The complete disorganization of Base Camp, which in 2004 consisted of perhaps thirteen or fourteen expeditions to climb Everest. No one knew for sure.
The Envelope, Please
The best rundown on Base Camp came from a chap out of Yosemite, California, Lincoln, who ran the radio link. He told me there were two Korean teams, two from the States, teams from Spain, Chile, Mexico (with two French Canadians) and Canada, the main Irish team down to two climbers including a woman aspiring to be the first of her nationality and sex on top after barely missing it in 2003, two Malaysian climbers with sixteen support staff, a Kiwi contingent and out in front in the sweepstakes to acclimatize and climb Everest first in 2004, the envelope please, and the likely winner was the Greek team in commemoration of Greece hosting the Summer Olympics.
Plus David Braeshears (of Seven Summits fame, the first along with Dick Bass to climb the highest peaks on all seven continents) was running a group called “Working Title”, trying to put together a Hollywood epic on the 1996 Everest disaster memorialized by Into Thin Air and The Climb, radically different versions of what “happened” that killer year on Everest.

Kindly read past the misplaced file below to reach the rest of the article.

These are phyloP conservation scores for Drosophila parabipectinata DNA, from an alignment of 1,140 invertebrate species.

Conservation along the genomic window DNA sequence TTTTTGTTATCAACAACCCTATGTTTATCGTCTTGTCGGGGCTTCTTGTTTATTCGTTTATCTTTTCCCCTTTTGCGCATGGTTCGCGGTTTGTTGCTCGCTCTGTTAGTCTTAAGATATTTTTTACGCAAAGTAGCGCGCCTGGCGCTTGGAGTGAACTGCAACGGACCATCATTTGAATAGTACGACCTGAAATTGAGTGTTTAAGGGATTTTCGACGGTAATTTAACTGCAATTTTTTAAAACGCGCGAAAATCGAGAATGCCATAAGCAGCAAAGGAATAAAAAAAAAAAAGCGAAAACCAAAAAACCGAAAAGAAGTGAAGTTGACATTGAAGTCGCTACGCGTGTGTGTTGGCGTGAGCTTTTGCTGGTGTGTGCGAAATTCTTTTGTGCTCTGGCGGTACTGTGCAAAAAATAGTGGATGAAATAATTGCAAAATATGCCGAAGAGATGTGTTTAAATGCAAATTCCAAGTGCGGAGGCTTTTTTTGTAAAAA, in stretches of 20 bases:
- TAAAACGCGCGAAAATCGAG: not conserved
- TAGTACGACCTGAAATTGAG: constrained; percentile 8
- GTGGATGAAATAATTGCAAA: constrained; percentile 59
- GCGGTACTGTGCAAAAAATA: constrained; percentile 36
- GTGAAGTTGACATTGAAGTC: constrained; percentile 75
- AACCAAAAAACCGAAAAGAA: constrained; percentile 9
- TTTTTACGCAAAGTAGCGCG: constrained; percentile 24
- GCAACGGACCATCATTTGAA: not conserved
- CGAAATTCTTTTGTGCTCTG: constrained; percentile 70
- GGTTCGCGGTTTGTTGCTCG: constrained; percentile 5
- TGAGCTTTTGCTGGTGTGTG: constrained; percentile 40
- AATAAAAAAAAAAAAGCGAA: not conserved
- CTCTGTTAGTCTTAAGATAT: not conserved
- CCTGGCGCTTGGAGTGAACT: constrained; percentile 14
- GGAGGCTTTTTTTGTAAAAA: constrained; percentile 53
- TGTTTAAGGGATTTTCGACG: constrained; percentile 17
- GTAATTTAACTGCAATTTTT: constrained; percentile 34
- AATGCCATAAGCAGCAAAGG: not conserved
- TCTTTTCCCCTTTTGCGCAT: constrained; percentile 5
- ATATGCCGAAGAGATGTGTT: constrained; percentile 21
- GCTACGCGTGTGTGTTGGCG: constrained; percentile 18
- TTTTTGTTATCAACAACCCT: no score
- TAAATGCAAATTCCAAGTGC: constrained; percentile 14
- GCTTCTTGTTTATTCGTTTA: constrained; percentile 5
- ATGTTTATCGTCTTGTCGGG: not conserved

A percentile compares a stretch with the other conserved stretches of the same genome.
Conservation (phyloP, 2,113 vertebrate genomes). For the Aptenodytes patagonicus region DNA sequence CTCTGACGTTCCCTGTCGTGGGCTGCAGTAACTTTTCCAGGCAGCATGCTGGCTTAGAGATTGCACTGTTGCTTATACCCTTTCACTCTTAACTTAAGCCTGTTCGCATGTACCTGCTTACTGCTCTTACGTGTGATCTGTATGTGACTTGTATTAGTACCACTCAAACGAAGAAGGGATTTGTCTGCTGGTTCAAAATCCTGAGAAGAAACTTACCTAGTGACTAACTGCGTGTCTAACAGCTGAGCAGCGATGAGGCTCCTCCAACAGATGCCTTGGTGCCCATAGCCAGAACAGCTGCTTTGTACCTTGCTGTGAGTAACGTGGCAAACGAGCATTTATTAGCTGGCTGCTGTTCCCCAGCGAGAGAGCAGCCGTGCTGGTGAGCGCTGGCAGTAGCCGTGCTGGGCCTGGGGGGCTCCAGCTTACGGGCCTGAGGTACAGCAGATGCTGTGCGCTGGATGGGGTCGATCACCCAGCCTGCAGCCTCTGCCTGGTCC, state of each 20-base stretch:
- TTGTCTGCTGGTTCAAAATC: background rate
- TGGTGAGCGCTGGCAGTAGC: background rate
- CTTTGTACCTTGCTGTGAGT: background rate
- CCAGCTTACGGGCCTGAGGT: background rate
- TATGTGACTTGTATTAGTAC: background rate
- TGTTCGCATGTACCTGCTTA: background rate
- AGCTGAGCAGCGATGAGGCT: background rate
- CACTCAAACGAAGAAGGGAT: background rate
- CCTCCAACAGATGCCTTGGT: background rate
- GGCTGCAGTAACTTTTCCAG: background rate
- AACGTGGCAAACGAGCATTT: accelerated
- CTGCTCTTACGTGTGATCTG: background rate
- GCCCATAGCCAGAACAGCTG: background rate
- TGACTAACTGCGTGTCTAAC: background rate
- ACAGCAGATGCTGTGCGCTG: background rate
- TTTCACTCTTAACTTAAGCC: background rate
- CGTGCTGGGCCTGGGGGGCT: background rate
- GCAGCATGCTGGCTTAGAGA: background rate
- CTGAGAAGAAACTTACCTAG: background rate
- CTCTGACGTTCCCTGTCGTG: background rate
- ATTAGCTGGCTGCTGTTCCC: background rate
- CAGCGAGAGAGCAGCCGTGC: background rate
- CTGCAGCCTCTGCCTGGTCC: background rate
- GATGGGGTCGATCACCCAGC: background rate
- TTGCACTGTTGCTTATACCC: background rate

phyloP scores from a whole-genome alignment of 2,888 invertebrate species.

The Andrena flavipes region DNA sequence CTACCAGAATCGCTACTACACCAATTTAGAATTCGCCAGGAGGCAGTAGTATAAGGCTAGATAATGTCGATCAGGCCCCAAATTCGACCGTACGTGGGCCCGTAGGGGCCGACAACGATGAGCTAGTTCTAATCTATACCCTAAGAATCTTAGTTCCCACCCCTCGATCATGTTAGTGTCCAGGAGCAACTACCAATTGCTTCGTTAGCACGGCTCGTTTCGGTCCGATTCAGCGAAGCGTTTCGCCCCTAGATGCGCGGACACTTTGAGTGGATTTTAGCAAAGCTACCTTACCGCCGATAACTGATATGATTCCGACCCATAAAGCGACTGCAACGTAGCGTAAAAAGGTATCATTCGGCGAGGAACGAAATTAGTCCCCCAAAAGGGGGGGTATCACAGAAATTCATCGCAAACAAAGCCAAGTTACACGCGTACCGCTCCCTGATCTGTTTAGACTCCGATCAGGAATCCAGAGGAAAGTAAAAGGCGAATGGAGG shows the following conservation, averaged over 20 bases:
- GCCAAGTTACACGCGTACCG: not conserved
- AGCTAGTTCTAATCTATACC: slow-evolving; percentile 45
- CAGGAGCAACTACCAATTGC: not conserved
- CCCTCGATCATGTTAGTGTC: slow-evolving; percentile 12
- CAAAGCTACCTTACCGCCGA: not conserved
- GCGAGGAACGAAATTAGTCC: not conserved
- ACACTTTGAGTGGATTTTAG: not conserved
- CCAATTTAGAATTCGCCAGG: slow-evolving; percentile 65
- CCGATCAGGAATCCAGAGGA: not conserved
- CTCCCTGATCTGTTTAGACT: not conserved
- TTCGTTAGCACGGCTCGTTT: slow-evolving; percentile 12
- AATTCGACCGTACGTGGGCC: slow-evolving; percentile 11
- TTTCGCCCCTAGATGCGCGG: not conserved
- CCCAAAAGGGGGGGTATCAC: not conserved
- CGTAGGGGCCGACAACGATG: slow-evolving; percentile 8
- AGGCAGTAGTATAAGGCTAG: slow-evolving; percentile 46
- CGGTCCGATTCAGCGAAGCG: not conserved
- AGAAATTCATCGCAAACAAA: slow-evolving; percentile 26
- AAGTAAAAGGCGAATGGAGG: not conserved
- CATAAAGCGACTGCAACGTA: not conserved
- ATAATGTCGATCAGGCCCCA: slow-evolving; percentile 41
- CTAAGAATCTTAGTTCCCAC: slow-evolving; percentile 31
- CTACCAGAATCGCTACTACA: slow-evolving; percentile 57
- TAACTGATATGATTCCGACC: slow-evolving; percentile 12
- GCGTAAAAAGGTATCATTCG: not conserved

The tombstones of those dying on Everest form a long line of monuments a half-hour south of Lobuche. Meanwhile, the infamous icefall a few hundred meters from Base Camp, the main initial obstacle to climbing Everest continued to shift, sending down boxcar-sized slabs of ice skittering like a giant train disaster.
At least one expedition had given up and gone home, perhaps good sense overtaking foolishness, its climber’s victim to high altitude, berserk icefalls or the exquisite pleasure of sleeping on razor-sharp rocks at Base Camp, which I then bid adieu.
I’d guess far fewer than half the trekkers who enter Samarantha (Everest) National Park make it to Base Camp because most suffer from mild to very severe high altitude sickness, food poisoning, giardia or half a dozen other readily available and debilitating maladies.
In 2000 over 25,000 people entered the Park. However, only 13,786 checked in during 2002 though the numbers climbed back over 19,000 in 2003. I was happy to be among those to have actually made it to Base Camp though I had to battle the third blizzard in as many days back to Lobuche. I was even happier the next day after scampering back down to a reasonable altitude to find Raz, my weenie Sherpa porter, fully recovered but overdue for a lecture on acclimatization.
Thanks to Ian Taylor who helped us update this story. He runs a tour operation to the base of Everest.